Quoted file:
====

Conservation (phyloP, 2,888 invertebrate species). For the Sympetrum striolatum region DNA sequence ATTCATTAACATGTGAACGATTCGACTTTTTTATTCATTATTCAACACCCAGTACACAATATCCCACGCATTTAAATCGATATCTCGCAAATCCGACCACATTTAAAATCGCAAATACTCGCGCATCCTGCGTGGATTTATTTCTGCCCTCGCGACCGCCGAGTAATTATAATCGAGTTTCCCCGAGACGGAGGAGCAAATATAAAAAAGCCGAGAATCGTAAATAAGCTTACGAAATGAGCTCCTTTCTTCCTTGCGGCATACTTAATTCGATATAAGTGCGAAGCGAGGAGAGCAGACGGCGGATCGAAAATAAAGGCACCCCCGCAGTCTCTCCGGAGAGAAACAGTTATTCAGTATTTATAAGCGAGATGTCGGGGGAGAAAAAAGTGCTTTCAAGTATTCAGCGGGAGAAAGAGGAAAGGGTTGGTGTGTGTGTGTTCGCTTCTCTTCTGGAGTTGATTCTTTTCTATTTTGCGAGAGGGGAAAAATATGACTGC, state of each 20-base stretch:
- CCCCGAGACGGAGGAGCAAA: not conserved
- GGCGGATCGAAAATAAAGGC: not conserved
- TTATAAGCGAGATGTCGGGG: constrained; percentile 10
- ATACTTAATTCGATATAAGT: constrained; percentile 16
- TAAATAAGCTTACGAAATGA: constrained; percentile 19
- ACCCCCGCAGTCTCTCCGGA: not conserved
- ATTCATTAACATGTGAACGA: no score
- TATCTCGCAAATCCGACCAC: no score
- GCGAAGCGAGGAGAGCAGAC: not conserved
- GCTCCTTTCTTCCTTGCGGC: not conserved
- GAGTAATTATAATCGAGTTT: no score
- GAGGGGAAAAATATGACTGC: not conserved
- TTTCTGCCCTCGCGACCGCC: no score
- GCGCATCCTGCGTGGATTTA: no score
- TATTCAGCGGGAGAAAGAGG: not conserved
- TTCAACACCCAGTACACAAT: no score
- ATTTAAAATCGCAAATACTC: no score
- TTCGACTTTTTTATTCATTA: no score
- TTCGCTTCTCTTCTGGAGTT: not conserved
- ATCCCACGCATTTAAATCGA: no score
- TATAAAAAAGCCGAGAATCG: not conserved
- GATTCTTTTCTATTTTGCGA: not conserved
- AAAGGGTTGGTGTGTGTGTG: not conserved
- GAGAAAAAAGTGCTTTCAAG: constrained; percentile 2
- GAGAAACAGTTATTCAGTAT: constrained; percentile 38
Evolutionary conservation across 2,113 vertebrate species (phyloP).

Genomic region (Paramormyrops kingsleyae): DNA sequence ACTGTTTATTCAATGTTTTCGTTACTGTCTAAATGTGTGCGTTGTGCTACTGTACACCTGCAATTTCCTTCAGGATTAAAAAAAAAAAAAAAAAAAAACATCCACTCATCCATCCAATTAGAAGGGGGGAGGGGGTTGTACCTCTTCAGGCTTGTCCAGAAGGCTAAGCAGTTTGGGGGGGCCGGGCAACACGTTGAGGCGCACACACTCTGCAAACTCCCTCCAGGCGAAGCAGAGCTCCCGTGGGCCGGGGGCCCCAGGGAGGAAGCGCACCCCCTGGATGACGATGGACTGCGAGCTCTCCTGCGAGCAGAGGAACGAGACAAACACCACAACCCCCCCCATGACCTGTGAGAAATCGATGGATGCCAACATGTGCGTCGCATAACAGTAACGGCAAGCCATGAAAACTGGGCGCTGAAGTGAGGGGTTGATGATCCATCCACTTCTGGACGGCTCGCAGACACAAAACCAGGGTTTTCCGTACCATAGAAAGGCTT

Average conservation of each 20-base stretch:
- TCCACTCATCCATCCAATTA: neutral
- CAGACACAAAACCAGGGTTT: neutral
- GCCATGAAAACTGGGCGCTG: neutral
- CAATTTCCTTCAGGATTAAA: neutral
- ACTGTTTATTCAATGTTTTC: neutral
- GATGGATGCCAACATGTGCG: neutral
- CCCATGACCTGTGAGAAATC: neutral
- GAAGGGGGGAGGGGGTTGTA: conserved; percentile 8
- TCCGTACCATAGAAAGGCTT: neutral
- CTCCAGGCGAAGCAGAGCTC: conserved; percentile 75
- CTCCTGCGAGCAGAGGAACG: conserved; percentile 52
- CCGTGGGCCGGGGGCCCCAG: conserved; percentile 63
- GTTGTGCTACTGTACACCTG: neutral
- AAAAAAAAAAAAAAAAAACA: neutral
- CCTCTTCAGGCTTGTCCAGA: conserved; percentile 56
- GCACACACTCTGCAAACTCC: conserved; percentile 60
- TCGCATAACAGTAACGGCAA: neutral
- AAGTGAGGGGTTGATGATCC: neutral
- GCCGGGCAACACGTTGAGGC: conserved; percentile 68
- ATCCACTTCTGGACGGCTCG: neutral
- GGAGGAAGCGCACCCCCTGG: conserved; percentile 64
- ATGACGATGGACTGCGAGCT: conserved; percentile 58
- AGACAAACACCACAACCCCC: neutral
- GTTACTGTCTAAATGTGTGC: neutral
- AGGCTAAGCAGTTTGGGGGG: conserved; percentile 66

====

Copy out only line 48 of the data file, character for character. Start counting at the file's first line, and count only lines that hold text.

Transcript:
- GCCGGGCAACACGTTGAGGC: conserved; percentile 68